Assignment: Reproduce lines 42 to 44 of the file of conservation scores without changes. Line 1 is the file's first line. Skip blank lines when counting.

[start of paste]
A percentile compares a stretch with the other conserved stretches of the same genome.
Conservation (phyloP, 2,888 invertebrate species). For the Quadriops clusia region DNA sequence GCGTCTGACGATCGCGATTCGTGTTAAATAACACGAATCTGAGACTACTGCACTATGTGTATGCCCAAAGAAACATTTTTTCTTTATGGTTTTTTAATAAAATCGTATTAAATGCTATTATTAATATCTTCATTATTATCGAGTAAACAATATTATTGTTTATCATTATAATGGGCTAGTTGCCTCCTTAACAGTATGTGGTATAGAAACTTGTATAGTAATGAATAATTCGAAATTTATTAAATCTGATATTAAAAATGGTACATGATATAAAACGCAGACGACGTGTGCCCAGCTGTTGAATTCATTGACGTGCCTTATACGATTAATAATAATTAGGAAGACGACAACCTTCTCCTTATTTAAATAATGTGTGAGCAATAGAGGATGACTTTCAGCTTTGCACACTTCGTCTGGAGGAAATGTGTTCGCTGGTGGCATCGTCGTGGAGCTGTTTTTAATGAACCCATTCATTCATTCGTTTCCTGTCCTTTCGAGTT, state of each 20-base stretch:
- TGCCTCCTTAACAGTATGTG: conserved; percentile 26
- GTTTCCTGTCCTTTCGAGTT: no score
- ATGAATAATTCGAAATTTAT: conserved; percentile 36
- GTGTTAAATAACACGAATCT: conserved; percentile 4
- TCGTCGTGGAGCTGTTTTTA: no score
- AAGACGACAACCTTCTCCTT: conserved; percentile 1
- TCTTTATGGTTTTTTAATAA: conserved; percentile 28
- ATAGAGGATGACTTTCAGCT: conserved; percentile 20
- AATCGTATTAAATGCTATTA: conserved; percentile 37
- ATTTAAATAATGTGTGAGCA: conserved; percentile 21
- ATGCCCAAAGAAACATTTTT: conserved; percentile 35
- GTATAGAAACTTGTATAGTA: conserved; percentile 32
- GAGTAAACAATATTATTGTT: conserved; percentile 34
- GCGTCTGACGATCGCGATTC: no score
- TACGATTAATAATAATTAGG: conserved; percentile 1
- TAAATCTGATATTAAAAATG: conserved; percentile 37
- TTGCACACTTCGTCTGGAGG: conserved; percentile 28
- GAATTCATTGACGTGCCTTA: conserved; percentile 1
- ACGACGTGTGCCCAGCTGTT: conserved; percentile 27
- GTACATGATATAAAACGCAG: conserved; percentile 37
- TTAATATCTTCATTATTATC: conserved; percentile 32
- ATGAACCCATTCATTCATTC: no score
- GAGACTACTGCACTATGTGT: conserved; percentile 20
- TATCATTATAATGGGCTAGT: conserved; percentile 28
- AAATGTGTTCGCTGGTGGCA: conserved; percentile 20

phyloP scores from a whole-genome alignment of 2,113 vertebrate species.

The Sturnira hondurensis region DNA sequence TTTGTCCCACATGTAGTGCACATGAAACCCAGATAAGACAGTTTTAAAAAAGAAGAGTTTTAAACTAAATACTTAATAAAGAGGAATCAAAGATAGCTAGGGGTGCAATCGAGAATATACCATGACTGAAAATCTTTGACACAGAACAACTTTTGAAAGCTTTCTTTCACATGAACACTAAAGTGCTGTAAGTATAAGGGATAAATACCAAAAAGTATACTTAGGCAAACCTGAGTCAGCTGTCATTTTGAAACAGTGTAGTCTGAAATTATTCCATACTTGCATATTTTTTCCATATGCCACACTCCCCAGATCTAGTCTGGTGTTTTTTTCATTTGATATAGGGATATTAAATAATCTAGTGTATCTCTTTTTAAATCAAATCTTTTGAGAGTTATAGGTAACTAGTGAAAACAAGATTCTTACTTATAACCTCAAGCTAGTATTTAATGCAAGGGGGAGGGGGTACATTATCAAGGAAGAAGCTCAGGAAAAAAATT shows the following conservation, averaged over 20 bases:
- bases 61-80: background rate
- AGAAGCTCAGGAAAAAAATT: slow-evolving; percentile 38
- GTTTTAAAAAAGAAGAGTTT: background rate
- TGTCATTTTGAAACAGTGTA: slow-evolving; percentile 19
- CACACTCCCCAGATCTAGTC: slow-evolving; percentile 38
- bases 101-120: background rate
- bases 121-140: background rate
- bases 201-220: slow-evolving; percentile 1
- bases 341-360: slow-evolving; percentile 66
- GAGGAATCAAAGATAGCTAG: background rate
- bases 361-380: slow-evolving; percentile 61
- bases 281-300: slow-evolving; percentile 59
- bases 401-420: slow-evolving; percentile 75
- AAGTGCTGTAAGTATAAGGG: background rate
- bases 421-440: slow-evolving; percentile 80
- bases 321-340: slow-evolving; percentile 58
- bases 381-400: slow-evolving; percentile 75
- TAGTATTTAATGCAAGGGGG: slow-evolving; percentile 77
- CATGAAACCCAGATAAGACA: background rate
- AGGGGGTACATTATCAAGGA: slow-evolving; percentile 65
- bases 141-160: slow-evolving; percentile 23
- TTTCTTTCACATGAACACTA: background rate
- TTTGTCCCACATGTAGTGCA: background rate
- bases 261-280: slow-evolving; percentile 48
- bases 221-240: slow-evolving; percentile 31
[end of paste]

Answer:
- bases 401-420: slow-evolving; percentile 75
- AAGTGCTGTAAGTATAAGGG: background rate
- bases 421-440: slow-evolving; percentile 80